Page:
End-of-Summer Roadtrip Destinations and Essentials

Our Cliff Notes guide to getting away for the last hurrah!

*by MacKenzie Ryan 

 

It’s the end of Summer, and everyone needs to get away. If it's too hot, busy, crowded in your current spot to stand it any longer, you've earned a break! What's more freeing than roadtrip?!

Church and State Optics™ outlines 5 roadtrip destinations and offers up some very necessary gear and iPhone travel essentials:

The Classic Kerouac People have been going cross-country since Lewis and Clark. Pioneers did it, Mormons did it, the Beatniks and the Hippies did it. If you haven't braved the wide expanse of the Midwest, tackled the Rocky Mountains, or the salt flats of Utah and Nevada for a glimpse at the great, blue Pacific, you haven't lived the original Great American Roadtrip.

Cali Coast Highway 1 was meant for windows down, big sunglasses and hair blowing in the wind. If you don't drive a convertible or a motorcycle, this is the trip to rent one. The California shoreline-tracing highway system begins in Orange County and, after 655 miles of craggy coasts and crashing waves, ends in the countryside of Nor Cal's Mendocino County…just in time to turn inland for a wine country weekend.

Rocky Mountain Majesty You could spend a year road-tripping Colorado, Utah, Wyoming and Montana, respectively. But summertime is short-lived in this area of the country…snowbanks are taller than your car until mid-June. Once it all melts away, rivers rage, elk herds migrate, bears catch fish, and you can access some of the world's most rugged terrain via Rocky Mountain National Park, Yellowstone and Glacier National Park.

Humidity is Good for Your Hair Great Smoky Mountains National Park, tucked away on the North Carolina-Tennessee border, is one of the South's most gorgeous hidden gems. Old-growth forests, serpentine country roads, meandering rivers and Southern hospitality makes it a must-see with sweet tea. Tack on a lunch in Charleston, dinner in Savannah, then head down the Florida coast to finish out in the relaxing Keys, a la Hemingway.

East. Coast. Is. Intense. Trips along the Atlantic are tough. The people are tough, the sun is tough, the traffic is tough. A sizeable percentage of the world's population lives between DC and Boston & everyone's fighting for a spot on the beach. New Yorkers go to the Hamptons, Fire Island or Jersey. Bostonians go to the Cape or Southern Maine. People from Philly and Baltimore go to Ocean City while DC invades Virginia Beach. You can avoid crowds by a.) going interior to lake-filled regions in New York and Maine, b.) going to state parks that are fee-based instead of free (read cleaner beaches), c.) going farther south or farther north up the coast, d.) houseboats, sailboats and the like are a good idea because you can always get up and go someplace else if the crowds get too close.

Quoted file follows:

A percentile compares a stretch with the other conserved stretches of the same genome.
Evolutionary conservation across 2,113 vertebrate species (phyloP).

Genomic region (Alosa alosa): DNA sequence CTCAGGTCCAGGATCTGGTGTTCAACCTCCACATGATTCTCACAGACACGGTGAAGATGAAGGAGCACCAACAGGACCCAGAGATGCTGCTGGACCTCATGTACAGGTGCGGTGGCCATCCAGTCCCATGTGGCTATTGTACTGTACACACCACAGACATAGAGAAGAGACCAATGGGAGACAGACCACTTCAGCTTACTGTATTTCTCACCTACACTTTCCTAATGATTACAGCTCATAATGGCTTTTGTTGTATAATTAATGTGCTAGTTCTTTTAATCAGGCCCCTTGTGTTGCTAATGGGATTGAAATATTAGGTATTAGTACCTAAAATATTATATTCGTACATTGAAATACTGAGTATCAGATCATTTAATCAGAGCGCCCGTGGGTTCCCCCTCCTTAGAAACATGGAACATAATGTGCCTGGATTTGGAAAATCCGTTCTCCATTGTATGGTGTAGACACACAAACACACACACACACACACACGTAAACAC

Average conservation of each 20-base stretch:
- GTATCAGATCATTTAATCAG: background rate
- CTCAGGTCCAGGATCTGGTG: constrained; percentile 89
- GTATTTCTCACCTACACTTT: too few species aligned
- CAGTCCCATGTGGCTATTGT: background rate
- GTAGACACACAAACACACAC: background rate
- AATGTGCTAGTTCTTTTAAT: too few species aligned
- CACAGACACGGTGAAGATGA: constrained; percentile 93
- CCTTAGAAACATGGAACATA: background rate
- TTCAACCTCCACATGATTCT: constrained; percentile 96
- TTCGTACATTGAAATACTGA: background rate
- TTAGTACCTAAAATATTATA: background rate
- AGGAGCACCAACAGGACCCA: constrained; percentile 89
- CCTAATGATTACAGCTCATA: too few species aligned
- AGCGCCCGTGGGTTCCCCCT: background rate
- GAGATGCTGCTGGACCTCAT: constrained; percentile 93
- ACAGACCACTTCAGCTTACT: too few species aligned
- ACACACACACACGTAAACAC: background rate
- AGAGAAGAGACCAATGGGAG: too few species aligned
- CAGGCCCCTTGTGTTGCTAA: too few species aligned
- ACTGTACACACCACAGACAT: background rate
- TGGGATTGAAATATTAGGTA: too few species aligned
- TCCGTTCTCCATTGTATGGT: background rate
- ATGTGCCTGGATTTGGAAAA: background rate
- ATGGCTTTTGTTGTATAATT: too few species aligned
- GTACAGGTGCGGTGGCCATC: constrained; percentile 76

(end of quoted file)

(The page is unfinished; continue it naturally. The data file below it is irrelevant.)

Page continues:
Free Apps to Trip On:

 Waze (www.waze.com)

Navigation information with real time traffic updates, road closures, and the quickest routes to the gas station. Enough said.  

GasBuddy (www.gasbuddy.com)

With fuel soaring towards $4 a gallon, this may the most valuable app on the market. Find the lowest price gas wherever you find yourself on the road.

Hotels.com (www.hotels.com)

So all those rooms hotels need to sell last minute for super-cheap? Well, that's not a travel writer’s myth. It's a reality. And you can book that reality in about 30 seconds with this app. A true lifesaver!

Recreation.gov (www.recreation.gov)

Find campsites with an iPhone app…very 21st century. Now, if only the national parks system could have a phone app where you can book campsites ahead of time.

CampersList (campinglistapp.com)

Do an inventory of your camping equipment, load it on to this mobile gear list, and then cross-reference to figure out what you need. Not forgetting means being warm, eating well, and your vacation running smoothly. 

 

Gear Essentials List:

Cargo boxes are a must if you have a lot of gear, and an absolute must if you have a small car and a lot of gear. Thule and Yakima make some massive boxes, ranging in price from $400 to $800. Rackattack.com and Amazon.com have less expensive options. Treat your gear like you would a mudroom in your house, don't store the outdoor stuff inside the car.

Coolers! Get the kind with a door you can open so that when you're stuck on the New Jersey Turnpike and it's 98 degrees with 80 percent humidity, you can open the cooler, get a Dr. Pepper, and not lose your mind. Do it for you and do it for others, prevent low-blood-sugar-induced road rage.

Coleman car camping stoves are about $100, depending on size. Having the option to stop and grill-out en route is worth much, much more. If you've ever road-tripped before, you know there are days the drive-through food is grossly unappealing, and you are in the middle of nowhere between destinations. Insert campsite and car camping stove combo here. 

And we can't forget the accessories. Oversized frames or aviator lenses from Church and State Optics, a cute short-brimmed hat for road-trip hair, & your favorite cozy zip-up for a comfortable adventure!

 

*MacKenzie Ryan is a freelance journalist whose writing experience is based in the outdoor, adventure, and action sports arena. Her works have been published in BackpackerWomen’s Adventure MagazineBicyclingThe Denver Post, and Mountain Bike. Follow more of her adventures at http://mackenzieryan.tumblr.com/